The Economic Survey Carries Big Hints About The Shape Of The Budget To Come

27/02/2015 7:08 PM IST | Updated 15/07/2016 8:25 AM IST
An Indian laborer cuts iron rods at a construction site in Ahmadabad, India, Monday, Feb. 23, 2015. The government of Asia's third-largest economy is this week expected to present in Parliament the budget for the fiscal year ending March 2016. (AP Photo/Ajit Solanki)

Is the Economic Survey trying to dampen the astronomically high expectations that Budget 2016 is burdened with? Here is a give-away sentence from the Survey: "Big Bang reforms as conventionally understood are an unreasonable and infeasible standard for evaluating the government's reform actions."

What India needs, it says, is to "follow a 'persistent, encompassing, and creative incrementalism' but with bold steps in a few areas that signal a decisive departure from the past". This could just be a hint that finance minister Arun Jaitley's first full budget could be somewhat like the Rail Budget that Suresh Prabhu presented--shorn of grand flourishes that could ignite opposition but a lot of much-needed measures that will put the economy on a sounder footing in the long run.

Asking whether India needs big-bang reforms, the Survey points out that Big Bang reforms occur during or in the aftermath of crises and are the exception rather than the rule in robust democracies. "India today is not in crisis, and decision-making authority is vibrantly and frustratingly diffuse".

Now all this may be very disappointing to all those rooting for a breakthrough kind of budget on the lines of the 1991 budget of Manmohan Singh, but it is a more realistic approach. The Indian economy is certainly in a precarious position but not quite in the crisis situation it was in 1991. The reforms then were the easy, stroke-of-pen ones relating to de-licensing and de-regulation. The reforms that are needed now are far more difficult: subsidy reform and factor-market reforms (land and labour primarily), for instance. These will need to be addressed if the economy is to grow at between 8.1 per cent and 8.5 per cent in 2015-16.

The pragmatic approach comes through especially in the approach to subsidies. The survey points out that "eliminating or phasing down subsidies is neither feasible nor desirable unless [emphasis added] accompanied by other forms of support to cushion the poor and vulnerable..." There's going to be a continued reliance on cash transfers facilitated by the Jan Dhan Yojana, Aadhaar and mobile numbers (the JAM Number Trinity, the survey describes this, in keeping with Prime Minister Narendra Modi's fondness for catchy acronyms). The survey says unconditional cash transfers, if targeted well, can boost household consumption and asset ownership and reduce food security problems for the ultra-poor. "The policy issue is no longer whether but how best to provide and protect," it says. There's no arguing with this logic, but this could trip on implementation hurdles. The rollout of the National Food Security Act has been delayed because of problems relating to identification of beneficiaries.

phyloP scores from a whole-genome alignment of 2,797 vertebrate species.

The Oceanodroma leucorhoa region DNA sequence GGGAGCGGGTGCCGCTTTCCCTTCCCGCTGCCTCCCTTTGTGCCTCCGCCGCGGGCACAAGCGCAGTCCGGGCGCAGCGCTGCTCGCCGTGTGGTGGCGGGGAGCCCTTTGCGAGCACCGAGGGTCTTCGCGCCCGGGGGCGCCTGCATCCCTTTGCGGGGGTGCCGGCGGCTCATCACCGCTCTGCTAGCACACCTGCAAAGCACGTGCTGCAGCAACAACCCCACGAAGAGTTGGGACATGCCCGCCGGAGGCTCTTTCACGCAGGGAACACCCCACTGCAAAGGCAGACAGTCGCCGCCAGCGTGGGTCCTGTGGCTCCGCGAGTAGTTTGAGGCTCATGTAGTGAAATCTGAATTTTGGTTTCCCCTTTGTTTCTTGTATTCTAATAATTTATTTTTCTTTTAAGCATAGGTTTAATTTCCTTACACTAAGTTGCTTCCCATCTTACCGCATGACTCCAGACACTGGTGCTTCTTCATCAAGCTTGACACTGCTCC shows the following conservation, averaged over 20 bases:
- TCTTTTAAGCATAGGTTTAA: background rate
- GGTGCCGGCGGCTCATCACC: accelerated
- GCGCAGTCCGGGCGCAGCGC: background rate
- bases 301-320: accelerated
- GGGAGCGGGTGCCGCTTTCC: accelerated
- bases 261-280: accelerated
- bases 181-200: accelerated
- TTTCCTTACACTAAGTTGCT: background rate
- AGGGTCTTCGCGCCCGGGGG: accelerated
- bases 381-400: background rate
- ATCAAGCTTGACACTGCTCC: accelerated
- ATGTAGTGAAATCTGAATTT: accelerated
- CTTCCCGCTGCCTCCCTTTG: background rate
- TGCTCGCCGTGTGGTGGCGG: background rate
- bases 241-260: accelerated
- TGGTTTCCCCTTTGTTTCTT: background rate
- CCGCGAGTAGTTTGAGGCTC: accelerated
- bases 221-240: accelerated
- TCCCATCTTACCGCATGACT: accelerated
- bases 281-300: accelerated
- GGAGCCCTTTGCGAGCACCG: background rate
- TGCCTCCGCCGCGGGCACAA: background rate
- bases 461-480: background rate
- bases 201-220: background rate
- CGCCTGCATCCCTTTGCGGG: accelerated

The main theme of the Survey--"creating opportunity and reducing vulnerability"--clearly indicates a move away from a pure sops-based approach to addressing issues of poverty and employment. And it rightly points out that all reference to manufacturing as a transformational sector relates to registered or formal manufacturing. "Unregistered manufacturing cannot be a transformational sector. Thus, efforts to encourage formalization will be critical." Sure, they will. One of the reasons for the large size of the informal sector is the plethora of rules and regulations that kick in once firms cross a certain size threshold. While the whole narrative of the ease of doing business focuses on the formal sector, it is for the unorganized sector that it is crucial. Here again, there are no big-bang measures that will help; it will be a series of incremental measures, with much of the action taking place in the states.

In fact, this is something the Survey lays a lot of emphasis on. It lists three categories of policy interventions to help realise Make in India. The categories are placed in decreasing order of effectiveness and increasing order of controversy.

Improving the business environment, it says, is the least controversial and most effective. The other two categories are (a) industrial policy (providing subsidies, lowering the cost of capital, creating SEZs) and (b) trade policy (shielding domestic manufacturing from foreign competition and providing export incentives. "The risk to avoid in undue reliance on the latter two, especially if it leads to detailed micro-intervention, involving sector-specific tariff and tax changes and sector-specific grant of incentives.

It will be interesting to see how all this plays out in Budget 2016.

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